Parent Hacks by Asha Dornfest is a clever assortment of time saving shortcuts and creative tricks designed to help parents.
The Most Wanted Man in China is Fang Lizhi’s memoir, written in 1989 but not published until now, four years after his death.
Lust and Wonder, Augusten Burroughs’ latest memoir (Where does he get all the life experiences to fill so very many memoirs?) begins with a bit of a ba-boom.
Plato asserted that “What is honored in a country will be cultivated there.” If so, it could be argued that the U.S.A. today honors computers, social media, and the iPhone.
“It is this kind of insight . . . that makes [Traister’s] important work a significant addition to the literature of sociology and women’s studies.”
It has been said before and bears repeating, but it is always gratifying when the stories of more obscure incidents and events of a historical period are published for the information and edificati
The most pertinent fact about Sarah Moon: Now and Then is that this is not some glossy table coffee table book but rather a very scholarly, if not erudite, examination of Sarah Moon’s body
“This is a volume rich with the wisdom of one of our finest poets, a book laced with darkness and saturated with light.”
Long before Etan Patz disappeared on his way to school in SoHo, and long before parents suspected the worst might happen to their children at any moment, an 11-year-old boy was kidnapped and murder
“one line in the book . . . perhaps sums up the vast journey . . . 'a gun gives that ultimate edge of authority to someone who lacks it through intelligence alone.'”
“Make Your Mark is an extraordinary collection of work that will leave a lasting impression.”
In Paws of Courage: True Tales of Heroic Dogs That Protect and Serve by Nancy Furstinger, readers get a bird’s-eye—make that dog’s-eye—view of the fast-paced lives of military dog
In line with the latest of gorgeous cookbooks under #foodporn and #travelporn, Jose Pizarro’s Basque is more than a collection of regional recipes.
The subtitle of Brooke Hauser’s new biography of Helen Gurley Brown—The Invention of Helen Gurley Brown and the Rise of the Modern Single Woman—is well chosen.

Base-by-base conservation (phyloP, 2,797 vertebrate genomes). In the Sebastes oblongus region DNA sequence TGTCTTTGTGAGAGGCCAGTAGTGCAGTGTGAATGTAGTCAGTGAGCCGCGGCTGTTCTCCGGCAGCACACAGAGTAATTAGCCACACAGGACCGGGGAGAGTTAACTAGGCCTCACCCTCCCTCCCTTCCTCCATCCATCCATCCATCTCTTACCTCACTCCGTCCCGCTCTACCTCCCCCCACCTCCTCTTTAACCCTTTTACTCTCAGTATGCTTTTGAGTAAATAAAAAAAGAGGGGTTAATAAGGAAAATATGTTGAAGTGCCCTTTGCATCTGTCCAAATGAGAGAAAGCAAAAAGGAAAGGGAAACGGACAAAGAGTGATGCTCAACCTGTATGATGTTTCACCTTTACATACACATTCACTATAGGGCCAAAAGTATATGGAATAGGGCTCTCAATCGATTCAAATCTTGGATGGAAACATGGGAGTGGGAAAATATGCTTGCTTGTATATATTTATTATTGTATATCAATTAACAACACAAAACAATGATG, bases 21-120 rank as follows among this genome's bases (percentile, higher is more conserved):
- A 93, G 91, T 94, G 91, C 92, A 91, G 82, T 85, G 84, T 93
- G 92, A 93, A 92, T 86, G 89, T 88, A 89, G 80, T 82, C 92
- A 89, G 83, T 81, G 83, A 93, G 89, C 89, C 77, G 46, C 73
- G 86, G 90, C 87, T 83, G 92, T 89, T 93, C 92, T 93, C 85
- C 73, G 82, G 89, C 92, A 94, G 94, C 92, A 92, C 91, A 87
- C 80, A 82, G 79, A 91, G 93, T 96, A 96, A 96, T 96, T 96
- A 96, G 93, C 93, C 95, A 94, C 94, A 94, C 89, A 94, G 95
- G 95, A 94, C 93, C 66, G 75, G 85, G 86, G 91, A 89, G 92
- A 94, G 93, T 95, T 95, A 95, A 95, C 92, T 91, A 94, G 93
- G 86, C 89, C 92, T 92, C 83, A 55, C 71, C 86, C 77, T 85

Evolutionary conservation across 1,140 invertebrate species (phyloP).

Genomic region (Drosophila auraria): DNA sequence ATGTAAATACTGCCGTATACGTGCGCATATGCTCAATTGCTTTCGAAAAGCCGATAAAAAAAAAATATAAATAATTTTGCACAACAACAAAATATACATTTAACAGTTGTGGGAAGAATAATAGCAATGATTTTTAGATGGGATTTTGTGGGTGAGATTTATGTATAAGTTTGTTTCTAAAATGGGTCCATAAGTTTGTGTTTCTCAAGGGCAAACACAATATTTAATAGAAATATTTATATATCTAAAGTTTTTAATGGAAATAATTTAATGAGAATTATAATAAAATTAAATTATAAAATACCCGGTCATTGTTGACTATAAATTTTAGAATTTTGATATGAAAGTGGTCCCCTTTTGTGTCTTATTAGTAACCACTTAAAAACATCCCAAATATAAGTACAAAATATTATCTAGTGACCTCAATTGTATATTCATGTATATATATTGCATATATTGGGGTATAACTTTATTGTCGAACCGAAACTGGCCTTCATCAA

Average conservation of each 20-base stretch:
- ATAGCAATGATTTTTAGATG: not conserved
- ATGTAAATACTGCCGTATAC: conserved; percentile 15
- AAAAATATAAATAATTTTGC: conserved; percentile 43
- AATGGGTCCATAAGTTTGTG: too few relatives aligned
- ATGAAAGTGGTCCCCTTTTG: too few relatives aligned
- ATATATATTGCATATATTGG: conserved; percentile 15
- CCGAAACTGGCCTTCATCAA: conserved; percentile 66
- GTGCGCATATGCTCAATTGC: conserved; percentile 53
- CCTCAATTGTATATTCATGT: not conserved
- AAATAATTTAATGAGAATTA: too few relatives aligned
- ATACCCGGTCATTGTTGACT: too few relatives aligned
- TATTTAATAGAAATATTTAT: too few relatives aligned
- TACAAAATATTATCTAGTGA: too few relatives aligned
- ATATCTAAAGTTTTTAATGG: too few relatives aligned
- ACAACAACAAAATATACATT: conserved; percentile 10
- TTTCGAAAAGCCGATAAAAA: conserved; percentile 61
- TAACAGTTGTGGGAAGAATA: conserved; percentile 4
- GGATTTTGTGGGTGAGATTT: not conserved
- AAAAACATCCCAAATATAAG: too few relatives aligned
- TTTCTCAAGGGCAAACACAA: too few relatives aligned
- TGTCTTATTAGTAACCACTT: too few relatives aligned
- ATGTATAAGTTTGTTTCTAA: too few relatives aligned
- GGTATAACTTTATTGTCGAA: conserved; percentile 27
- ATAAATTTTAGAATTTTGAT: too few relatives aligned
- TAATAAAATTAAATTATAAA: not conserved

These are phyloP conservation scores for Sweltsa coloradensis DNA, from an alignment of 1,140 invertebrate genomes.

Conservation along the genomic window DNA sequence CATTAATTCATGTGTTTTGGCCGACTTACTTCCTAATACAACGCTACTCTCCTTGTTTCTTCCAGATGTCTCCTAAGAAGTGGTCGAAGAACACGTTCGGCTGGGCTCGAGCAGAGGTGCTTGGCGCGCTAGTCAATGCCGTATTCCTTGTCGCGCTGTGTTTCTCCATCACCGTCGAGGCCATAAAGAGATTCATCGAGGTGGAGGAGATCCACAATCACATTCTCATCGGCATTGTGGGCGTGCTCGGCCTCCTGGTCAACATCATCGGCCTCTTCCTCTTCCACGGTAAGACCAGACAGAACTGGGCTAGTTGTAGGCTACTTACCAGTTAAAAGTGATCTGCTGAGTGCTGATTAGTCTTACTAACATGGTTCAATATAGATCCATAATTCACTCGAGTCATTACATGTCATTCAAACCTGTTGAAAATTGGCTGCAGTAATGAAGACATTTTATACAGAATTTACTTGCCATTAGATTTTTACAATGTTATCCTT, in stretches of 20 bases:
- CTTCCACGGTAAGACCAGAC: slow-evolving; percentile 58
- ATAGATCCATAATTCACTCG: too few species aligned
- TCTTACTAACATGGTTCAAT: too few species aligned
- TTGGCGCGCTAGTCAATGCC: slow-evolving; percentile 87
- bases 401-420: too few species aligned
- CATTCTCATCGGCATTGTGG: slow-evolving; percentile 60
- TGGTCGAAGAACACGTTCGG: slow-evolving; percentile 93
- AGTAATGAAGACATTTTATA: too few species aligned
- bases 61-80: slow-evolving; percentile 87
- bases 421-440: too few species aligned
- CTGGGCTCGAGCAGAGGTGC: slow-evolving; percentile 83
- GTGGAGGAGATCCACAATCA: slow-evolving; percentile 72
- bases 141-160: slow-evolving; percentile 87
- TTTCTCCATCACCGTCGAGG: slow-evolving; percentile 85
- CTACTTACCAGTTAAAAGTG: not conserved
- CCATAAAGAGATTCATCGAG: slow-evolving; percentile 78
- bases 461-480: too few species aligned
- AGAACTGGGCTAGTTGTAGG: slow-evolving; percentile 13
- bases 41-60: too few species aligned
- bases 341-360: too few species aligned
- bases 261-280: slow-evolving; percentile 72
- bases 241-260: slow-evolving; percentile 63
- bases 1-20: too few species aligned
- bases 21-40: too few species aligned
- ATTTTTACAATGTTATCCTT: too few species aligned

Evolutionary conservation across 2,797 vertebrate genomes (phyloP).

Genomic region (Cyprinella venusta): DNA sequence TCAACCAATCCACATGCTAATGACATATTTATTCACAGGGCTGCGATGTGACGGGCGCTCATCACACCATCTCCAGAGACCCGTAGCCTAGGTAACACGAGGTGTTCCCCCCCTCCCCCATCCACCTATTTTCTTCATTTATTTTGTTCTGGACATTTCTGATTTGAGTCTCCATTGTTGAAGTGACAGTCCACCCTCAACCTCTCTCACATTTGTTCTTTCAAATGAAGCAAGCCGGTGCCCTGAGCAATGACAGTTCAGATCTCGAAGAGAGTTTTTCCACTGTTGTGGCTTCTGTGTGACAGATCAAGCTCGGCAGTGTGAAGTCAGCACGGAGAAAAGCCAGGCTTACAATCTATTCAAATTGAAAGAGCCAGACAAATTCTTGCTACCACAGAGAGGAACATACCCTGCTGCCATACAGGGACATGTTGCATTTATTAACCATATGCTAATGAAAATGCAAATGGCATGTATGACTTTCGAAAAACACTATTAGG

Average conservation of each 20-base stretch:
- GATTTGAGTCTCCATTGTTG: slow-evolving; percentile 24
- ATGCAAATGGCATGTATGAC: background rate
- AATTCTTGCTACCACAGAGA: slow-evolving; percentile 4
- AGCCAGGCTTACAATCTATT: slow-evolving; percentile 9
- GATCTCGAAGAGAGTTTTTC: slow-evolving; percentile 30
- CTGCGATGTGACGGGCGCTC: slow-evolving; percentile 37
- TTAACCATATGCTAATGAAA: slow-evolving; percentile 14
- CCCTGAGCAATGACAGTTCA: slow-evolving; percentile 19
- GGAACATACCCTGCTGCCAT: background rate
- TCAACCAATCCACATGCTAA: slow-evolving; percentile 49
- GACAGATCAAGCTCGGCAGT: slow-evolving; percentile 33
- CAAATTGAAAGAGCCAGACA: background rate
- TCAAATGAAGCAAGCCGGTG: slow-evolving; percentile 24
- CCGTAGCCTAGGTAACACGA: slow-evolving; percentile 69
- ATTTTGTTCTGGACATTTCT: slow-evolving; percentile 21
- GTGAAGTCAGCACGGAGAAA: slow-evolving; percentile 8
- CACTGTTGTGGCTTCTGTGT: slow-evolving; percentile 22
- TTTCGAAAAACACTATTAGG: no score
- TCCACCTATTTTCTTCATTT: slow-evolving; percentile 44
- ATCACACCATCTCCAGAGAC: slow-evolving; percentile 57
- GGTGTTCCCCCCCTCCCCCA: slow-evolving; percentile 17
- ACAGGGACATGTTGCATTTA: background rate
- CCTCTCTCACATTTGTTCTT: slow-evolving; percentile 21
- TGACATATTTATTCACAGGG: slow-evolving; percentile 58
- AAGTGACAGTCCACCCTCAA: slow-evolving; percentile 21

American “exceptionalism” has once again become a political headline. Few candidates would dare to challenge the underlying truth that America is simply better than all other nations.
If one picture is worth a thousand words then Night Flowers would be five complete sets of the Encyclopedia Britannica.
If there were a genre classification “nonfiction thriller” then this riveting book would be its bestselling headliner.
“. . . the author unravels the secrets of how plants grow in her quest to understand the fundamentals of botany and transform herself into a better gardener in the process.”
Megan Grumbling won the 2015 Vassar Miller Prize in Poetry for her book about Bernard A. Booker, the unofficial mayor of Ell Pond in rural Maine.
“bakers of all ages will enjoy this 72-page dessert extravaganza . . .”
“The fast-paced prose is just as much fun as the illustrations and manages to shine the light on the Great Blondin’s humor as well as his singleness of purpose.”
In 1930, 18-year-old Betty Thorpe married British diplomat Arthur Pack and left Washington, DC, for Chile where Pack was commissioned.
“Bonnie Cashin is a law unto herself,” said Bernadine Morris, fashion critic of the New York Times.
The tale and toll of man’s inhumanity to man is a long, complex, and tragic one, especially when it comes to bondage, slavery, involuntary servitude—call it what you like.
“The War on Alcohol retells the story of Prohibition with a cocktail of case studies, legal analysis, and a broad scope.”